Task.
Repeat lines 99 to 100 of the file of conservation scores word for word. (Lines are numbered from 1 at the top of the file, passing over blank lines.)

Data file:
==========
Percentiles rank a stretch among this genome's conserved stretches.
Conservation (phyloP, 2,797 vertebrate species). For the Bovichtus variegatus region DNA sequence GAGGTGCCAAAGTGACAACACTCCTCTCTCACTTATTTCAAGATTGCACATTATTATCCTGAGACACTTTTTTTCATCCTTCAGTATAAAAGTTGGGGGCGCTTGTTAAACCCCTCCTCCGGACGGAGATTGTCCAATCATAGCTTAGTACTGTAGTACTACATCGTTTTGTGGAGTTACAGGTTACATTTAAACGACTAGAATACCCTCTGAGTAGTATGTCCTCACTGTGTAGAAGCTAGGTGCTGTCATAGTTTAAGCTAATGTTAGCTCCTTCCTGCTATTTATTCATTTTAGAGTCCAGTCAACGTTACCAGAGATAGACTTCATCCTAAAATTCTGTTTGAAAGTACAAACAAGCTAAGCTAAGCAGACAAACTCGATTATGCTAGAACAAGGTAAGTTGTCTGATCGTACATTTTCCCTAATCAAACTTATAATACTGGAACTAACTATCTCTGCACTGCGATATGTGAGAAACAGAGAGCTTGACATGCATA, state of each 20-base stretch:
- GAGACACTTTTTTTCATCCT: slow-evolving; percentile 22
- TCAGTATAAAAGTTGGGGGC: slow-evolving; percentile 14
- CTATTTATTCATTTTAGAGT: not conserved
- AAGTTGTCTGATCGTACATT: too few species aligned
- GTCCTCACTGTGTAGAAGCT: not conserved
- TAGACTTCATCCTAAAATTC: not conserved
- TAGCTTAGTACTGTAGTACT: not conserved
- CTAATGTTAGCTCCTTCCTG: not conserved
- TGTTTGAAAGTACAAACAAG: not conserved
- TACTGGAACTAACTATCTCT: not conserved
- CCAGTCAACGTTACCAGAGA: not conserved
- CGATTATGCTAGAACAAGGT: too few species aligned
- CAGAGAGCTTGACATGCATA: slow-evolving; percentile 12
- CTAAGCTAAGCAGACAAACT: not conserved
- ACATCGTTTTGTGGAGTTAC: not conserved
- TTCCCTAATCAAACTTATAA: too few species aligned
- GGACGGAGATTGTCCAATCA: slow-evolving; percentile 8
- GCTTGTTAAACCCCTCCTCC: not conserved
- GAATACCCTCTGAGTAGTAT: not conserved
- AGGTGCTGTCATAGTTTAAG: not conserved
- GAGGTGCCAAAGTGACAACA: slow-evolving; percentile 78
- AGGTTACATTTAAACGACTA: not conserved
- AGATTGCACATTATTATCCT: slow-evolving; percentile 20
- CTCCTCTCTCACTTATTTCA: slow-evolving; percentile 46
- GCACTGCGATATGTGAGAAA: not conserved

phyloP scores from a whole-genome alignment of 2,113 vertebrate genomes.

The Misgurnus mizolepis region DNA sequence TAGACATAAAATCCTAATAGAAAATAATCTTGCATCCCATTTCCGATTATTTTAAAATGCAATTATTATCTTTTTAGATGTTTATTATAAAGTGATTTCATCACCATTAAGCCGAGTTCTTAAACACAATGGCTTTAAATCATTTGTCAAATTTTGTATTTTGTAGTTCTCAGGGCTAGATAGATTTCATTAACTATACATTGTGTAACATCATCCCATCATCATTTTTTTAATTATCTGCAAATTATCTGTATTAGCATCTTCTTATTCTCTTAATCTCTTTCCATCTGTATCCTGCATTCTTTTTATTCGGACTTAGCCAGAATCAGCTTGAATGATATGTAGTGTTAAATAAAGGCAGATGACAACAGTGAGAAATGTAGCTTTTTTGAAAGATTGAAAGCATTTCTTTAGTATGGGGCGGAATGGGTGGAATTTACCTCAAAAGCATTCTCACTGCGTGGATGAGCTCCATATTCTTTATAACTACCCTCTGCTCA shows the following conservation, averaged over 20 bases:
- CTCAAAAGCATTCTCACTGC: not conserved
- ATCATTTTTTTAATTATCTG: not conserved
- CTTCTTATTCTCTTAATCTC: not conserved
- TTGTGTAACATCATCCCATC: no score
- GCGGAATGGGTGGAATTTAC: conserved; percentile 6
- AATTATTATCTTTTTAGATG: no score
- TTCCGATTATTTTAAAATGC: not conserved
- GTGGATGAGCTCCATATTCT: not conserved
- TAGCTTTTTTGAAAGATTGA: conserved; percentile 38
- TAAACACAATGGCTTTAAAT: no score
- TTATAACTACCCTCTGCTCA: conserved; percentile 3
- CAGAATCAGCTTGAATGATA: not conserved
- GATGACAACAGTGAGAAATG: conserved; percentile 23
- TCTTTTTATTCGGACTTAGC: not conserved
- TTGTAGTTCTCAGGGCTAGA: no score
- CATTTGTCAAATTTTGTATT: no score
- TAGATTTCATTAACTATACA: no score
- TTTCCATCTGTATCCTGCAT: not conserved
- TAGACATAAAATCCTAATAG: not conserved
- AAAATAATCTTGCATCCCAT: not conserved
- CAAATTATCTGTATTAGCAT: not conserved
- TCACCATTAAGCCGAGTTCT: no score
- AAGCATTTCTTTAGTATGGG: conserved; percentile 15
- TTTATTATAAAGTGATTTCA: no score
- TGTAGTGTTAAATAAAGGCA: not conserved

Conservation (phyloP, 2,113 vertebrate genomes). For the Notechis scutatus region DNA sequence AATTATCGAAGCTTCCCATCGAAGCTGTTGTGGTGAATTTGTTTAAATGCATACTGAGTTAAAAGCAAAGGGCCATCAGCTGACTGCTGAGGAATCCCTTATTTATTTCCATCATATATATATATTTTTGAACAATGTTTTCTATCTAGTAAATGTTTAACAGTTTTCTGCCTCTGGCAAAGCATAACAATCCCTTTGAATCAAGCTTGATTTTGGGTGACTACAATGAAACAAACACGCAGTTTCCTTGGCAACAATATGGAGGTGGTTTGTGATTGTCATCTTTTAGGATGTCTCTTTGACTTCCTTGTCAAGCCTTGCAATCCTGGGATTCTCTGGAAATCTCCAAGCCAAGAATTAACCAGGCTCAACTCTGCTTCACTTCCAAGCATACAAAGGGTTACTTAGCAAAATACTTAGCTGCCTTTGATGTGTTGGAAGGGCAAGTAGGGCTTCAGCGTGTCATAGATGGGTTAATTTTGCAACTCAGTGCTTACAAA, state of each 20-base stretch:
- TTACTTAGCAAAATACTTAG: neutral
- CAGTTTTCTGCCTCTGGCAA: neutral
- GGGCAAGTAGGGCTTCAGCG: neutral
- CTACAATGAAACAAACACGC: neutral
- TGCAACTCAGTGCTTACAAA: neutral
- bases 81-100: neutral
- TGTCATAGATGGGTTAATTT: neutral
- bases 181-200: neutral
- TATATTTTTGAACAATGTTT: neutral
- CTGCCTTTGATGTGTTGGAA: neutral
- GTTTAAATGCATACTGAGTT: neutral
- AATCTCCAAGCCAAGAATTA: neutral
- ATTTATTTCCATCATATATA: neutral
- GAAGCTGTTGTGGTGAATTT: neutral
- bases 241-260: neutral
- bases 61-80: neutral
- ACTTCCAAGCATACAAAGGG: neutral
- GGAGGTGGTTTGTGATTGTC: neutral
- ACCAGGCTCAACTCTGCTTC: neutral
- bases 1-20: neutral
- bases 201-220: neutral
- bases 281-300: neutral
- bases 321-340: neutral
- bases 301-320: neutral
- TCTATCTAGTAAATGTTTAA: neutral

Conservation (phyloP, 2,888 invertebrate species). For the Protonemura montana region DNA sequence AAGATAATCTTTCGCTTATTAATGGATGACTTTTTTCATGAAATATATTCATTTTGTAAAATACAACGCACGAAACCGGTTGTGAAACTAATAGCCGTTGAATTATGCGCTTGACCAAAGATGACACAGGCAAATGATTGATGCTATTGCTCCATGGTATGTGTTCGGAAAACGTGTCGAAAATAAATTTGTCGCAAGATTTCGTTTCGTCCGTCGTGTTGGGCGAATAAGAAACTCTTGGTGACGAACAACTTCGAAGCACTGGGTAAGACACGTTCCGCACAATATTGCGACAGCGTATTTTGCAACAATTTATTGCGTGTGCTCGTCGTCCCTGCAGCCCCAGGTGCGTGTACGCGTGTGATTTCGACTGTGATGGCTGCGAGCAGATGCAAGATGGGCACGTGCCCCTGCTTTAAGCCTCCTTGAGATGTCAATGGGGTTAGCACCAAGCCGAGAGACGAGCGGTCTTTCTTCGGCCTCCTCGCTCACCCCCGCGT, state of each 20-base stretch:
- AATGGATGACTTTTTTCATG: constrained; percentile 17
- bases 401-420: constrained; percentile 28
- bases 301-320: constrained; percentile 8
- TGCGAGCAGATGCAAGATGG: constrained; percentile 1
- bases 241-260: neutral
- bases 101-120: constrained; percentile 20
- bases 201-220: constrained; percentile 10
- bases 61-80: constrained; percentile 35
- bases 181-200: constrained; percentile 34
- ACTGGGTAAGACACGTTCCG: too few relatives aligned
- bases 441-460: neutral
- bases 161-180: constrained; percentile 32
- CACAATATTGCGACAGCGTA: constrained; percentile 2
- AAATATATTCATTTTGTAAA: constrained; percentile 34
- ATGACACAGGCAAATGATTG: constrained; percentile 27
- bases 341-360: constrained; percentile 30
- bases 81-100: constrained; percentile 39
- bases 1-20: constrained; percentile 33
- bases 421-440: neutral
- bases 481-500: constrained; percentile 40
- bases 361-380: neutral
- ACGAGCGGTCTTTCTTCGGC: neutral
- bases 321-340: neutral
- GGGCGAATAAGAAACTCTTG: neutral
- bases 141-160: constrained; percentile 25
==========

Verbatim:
- bases 1-20: constrained; percentile 33
- bases 421-440: neutral